The Benedict Option, by Rod Dreher, originally published in 2017.
I decided to read this book after about six months of regularly reading Mr. Dreher’s commentary over at his blog on The American Conservative. As such, I approached this entire discussion and exploration of his ideas from a novice perspective. As such unaware that he had been promoting his idea in various forums and its interpretations have undergone various iterations over the past few years.
I am actually quite partial to the virtues of seeing a thing through new eyes. It was after all, my husband’s novice, unchurched, untainted conversion to the Christian faith which invigorated my own and showed -embarassingly so- how little I knew the Bible that I thought I knew so much about.
In the time since I have begun reading Mr. Dreher, I have come to learn that people whose opinions I hold in some regard find the sum total Mr. Dreher’s commentary and prescription problematic. However, I am going to review this book the way I originally approached it; as a novice to Mr. Dreher’s ideas and solely on the merits of what he offered within its pages.
I begin this review with the same caveat I offered to my Protestant friend before she began it. Namely that Dreher is “big O” Orthodox, and it is important for Protestants to appreciate this distinciton as they begin his book. There are points and assertions Dreher makes which spring from this base and which no doubt would turn off many a Potestant who is unprepared for some of his points.
Overall, however, I think Dreher’s book and his idea is worth a look. I suspect many Christians are probably already living loose versions of his idea in their own lives if they aren’t trapped in an ideologically driven quarantine from other believers.
In sum, Dreher -in his book at least- porposes that Christians build intentional and separate communities from the larger culutre as the national and cultural trajectory grows increasignly hostile to Christian values and the faith. It is probably best for the reader to do his or her own homework. However, eben with a few quibbles here and there, I agree with the heneral tone and proposal Dreher puts forth. After all the BIble does implore us to come out and be separate, calling us a peculiar people.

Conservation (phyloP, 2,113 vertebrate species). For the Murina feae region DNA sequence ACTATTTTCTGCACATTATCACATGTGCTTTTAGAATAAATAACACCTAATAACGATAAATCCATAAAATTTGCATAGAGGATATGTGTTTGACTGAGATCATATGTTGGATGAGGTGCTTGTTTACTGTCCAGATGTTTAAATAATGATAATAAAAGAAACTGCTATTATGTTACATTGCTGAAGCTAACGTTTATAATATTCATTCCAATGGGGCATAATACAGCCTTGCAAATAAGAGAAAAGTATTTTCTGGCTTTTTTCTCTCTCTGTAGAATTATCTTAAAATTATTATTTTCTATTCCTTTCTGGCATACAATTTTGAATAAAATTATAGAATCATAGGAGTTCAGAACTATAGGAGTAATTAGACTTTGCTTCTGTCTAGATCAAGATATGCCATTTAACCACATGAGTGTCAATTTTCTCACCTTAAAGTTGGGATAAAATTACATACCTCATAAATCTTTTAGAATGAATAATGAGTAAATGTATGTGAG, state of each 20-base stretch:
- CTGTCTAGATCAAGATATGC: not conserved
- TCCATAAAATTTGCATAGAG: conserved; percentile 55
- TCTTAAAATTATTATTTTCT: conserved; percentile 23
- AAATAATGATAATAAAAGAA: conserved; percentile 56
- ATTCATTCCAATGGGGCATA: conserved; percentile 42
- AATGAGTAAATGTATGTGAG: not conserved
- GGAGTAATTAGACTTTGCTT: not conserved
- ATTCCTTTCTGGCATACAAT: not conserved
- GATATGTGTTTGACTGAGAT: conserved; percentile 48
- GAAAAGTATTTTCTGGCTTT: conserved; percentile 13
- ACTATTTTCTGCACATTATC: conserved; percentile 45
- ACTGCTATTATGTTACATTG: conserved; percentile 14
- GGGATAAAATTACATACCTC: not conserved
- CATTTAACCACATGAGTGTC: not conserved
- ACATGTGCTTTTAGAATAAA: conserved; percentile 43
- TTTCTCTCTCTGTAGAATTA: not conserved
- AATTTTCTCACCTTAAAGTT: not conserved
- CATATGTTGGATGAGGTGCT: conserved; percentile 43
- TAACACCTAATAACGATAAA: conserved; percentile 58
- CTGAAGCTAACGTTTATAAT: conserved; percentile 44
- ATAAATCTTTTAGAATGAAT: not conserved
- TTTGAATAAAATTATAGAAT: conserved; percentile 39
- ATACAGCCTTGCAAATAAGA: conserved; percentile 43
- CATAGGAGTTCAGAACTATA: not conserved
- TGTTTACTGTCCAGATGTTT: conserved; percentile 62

Relearning the lost art of community is something Christians should do in obedience to the Apostle Paul, who counseled the faithful to do their parts to grow the Body of Christ “for the building up of itself in love” (Ephesians 4:15). But there are also practical reasons for doing so. Building communities of believers will be necessary as the number of Christians becomes thinner on the ground.
In the book I did not gather that Dreher was advocating total isolation from the larger culture, which was a good thing. On technological advances:
Benedict Option families and communities who remain apathetic toward technology inadvertently undermine nearly everything they are trying to achieve. Technology itself is a kind of liturgy that teaches us to frame our experiences in the world in certain ways and that, if we aren’t careful, profoundly distorts our relationship to God, to other people, and to the material world – and even our self-understanding.
When we abstain from practices that disorder our loves, and in that time of fasting redouble our contemplation of God and the good things of Creation, we re-center our minds on the inner stability we need to create a coherent, meaningful self. The Internet is a scattering phenomenon, one that encourages surrender to passionate impulses. If we fail to push back against the Internet as hard as it pushes against us, we cannot help but lose our footing. And if we lose our footing, we ultimately lose the straight path through life.
I liked the book. I think Dietrich Bonhoeffer’s Life Together is infintiely better (hello? It’s Bonhoeffer!), but because he deals at length with the changes in the sexual culture and the inducement of technology into every phase of life, I think the book is worth a read.